The statistics surrounding workplace slips, trips and falls are striking. Whether climbing scaffolding or drifting between meetings all day, you can be killed or seriously injured in a slip, trip or fall at work.
According to Injury Facts 2016, slips, trips and falls were responsible for 724 deaths and 229,190 injuries in 2013. That number includes:
- Construction: 302 deaths/21,890 injuries
- Education and health services: 13/47,740
- Manufacturing: 42/21,430
- Transportation and warehousing: 35/21,970
- Professional and business services: 91/19,300
- Wholesale trade: 25/12,640
Construction workers are at the greatest risk. But look at education and healthcare, with nearly 50,000 injuries. Workers in professional and business services, which include accounting, advertising, architectural, engineering, computer and consulting, saw 91 deaths.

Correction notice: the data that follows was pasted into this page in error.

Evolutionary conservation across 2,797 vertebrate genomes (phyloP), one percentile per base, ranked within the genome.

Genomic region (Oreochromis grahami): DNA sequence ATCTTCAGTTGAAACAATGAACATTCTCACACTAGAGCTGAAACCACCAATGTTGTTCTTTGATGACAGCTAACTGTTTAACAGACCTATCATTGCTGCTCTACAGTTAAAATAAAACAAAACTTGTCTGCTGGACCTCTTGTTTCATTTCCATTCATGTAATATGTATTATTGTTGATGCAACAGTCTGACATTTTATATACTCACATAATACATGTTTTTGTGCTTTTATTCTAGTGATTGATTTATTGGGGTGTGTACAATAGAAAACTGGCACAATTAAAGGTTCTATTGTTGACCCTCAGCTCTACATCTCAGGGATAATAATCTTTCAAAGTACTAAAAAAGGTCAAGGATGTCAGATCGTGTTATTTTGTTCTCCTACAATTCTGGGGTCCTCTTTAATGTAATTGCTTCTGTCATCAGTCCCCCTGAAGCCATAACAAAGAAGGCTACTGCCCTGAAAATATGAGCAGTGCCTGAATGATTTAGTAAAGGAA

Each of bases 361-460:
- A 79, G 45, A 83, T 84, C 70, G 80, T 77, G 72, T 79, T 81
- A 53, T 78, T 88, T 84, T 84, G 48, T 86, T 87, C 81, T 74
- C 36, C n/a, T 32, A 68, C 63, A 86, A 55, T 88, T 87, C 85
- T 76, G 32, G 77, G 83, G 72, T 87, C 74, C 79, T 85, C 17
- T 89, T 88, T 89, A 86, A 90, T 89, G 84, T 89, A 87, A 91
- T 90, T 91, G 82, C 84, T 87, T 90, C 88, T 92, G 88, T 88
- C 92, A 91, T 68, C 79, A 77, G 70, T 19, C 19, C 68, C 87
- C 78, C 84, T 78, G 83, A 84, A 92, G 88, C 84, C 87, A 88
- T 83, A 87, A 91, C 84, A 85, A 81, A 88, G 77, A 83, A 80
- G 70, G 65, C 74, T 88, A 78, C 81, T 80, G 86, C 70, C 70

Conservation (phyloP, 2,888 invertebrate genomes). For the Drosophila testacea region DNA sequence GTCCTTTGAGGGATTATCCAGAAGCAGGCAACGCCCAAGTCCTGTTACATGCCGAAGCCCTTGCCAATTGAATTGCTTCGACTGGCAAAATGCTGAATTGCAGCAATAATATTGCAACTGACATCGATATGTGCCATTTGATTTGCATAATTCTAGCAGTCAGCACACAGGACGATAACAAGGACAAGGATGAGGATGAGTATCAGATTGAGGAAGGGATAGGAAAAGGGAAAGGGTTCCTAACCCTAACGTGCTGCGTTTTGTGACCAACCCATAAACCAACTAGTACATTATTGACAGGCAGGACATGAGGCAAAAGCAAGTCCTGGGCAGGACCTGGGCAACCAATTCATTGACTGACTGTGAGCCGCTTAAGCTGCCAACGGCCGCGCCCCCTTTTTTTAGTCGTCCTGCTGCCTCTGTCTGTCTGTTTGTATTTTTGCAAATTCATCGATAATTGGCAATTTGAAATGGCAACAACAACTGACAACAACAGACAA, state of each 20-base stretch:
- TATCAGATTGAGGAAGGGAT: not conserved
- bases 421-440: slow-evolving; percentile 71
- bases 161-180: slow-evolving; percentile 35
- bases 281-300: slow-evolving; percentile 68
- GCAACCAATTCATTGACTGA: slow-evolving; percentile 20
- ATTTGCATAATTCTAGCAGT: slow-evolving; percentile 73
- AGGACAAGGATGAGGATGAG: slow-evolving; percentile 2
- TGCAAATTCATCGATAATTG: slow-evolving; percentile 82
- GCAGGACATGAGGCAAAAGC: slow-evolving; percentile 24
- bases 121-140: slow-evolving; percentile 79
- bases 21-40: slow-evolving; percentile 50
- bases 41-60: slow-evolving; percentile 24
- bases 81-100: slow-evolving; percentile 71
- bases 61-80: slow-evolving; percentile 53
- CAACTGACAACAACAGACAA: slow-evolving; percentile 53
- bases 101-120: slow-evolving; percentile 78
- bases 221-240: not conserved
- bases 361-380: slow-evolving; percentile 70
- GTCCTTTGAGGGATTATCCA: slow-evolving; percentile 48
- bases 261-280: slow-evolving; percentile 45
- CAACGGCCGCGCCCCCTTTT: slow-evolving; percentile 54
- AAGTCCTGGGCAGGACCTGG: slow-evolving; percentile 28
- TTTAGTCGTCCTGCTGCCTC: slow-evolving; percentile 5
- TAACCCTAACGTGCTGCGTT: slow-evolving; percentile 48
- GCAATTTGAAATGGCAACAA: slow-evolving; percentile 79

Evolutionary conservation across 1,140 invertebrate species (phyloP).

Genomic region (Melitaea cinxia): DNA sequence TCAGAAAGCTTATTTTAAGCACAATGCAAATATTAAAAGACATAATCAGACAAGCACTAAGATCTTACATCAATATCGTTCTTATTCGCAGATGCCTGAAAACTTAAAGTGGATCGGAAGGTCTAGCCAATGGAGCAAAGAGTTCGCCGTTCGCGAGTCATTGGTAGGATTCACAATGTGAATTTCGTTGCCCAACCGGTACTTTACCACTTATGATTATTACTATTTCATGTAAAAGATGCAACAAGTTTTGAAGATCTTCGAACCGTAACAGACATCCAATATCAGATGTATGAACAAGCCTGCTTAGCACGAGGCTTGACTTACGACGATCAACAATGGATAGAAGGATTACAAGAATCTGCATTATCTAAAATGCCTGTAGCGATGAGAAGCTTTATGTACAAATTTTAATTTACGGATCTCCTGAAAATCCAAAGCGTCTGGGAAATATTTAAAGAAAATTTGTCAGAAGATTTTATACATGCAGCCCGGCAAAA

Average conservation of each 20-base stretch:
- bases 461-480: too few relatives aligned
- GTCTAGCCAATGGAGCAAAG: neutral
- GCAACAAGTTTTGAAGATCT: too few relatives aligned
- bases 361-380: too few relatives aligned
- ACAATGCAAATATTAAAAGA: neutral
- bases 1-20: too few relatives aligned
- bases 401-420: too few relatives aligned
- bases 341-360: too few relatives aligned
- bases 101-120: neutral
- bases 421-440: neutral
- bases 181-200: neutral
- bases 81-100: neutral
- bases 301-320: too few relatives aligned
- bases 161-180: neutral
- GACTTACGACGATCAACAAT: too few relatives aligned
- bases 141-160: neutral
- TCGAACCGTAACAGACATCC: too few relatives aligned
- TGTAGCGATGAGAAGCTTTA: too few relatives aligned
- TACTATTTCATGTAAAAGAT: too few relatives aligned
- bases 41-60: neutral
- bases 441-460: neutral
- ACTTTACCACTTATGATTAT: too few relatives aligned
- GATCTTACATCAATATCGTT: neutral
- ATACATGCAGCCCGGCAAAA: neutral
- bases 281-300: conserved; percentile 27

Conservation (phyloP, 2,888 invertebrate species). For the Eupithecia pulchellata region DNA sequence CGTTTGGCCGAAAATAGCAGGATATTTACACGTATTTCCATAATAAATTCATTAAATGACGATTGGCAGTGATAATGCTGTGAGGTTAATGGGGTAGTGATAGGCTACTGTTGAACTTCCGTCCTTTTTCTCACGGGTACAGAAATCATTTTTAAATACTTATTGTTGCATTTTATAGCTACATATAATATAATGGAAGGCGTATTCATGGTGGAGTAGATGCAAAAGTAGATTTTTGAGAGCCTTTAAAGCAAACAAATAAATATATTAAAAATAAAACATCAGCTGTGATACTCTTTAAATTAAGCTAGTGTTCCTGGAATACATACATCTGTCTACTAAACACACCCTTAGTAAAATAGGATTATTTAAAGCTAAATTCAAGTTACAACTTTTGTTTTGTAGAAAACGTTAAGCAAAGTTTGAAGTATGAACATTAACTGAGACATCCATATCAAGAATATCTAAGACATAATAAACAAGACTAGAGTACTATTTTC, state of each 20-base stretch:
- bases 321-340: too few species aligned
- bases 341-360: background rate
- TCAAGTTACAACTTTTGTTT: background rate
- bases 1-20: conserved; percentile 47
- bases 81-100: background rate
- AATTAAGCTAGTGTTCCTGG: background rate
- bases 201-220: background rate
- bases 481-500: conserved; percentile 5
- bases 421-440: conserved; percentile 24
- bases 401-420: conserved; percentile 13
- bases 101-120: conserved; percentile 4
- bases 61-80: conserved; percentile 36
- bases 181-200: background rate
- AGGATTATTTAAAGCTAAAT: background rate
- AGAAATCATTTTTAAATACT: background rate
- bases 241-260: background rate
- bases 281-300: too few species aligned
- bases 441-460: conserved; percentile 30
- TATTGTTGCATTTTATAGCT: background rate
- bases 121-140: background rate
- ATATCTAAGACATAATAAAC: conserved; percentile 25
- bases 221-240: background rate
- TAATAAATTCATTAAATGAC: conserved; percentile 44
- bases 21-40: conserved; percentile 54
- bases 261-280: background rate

Why are we at Such Risk for Slips, Trips and Falls?
You might assume only falls from height cause death and injury, but falls on the same level accounted for 110 deaths and 141,060 injuries in 2013. Why is this happening?
We walk everywhere and we rarely think about it. We are distracted with handheld devices and generally on autopilot, not noticing the hazards we encounter every day. We often are rushing to get somewhere, don’t hold the handrails on stairways and allow clutter to build up in our work areas.
Hazards in the Workplace
Four risk categories affect slips, trips and falls – environment, equipment, work practices and individual behavior – and common causes can be seen in every industry, according to OSHA.
- Grease, food or blood spills on smooth floors or walking surfaces
- Lack of friction between shoe and floor material
- Transition from one floor surface to another, or uneven surfaces
- Loose rugs or floor boards
- Inappropriate footwear for the job
- Weather hazards, such as ice
- Hoses, cords or wires across walkways
- Clutter in work areas
- Open file or desk drawers
- Irregular stair risers and improper demarcation between steps
- Poor lighting or glare
- Inadequate or missing signage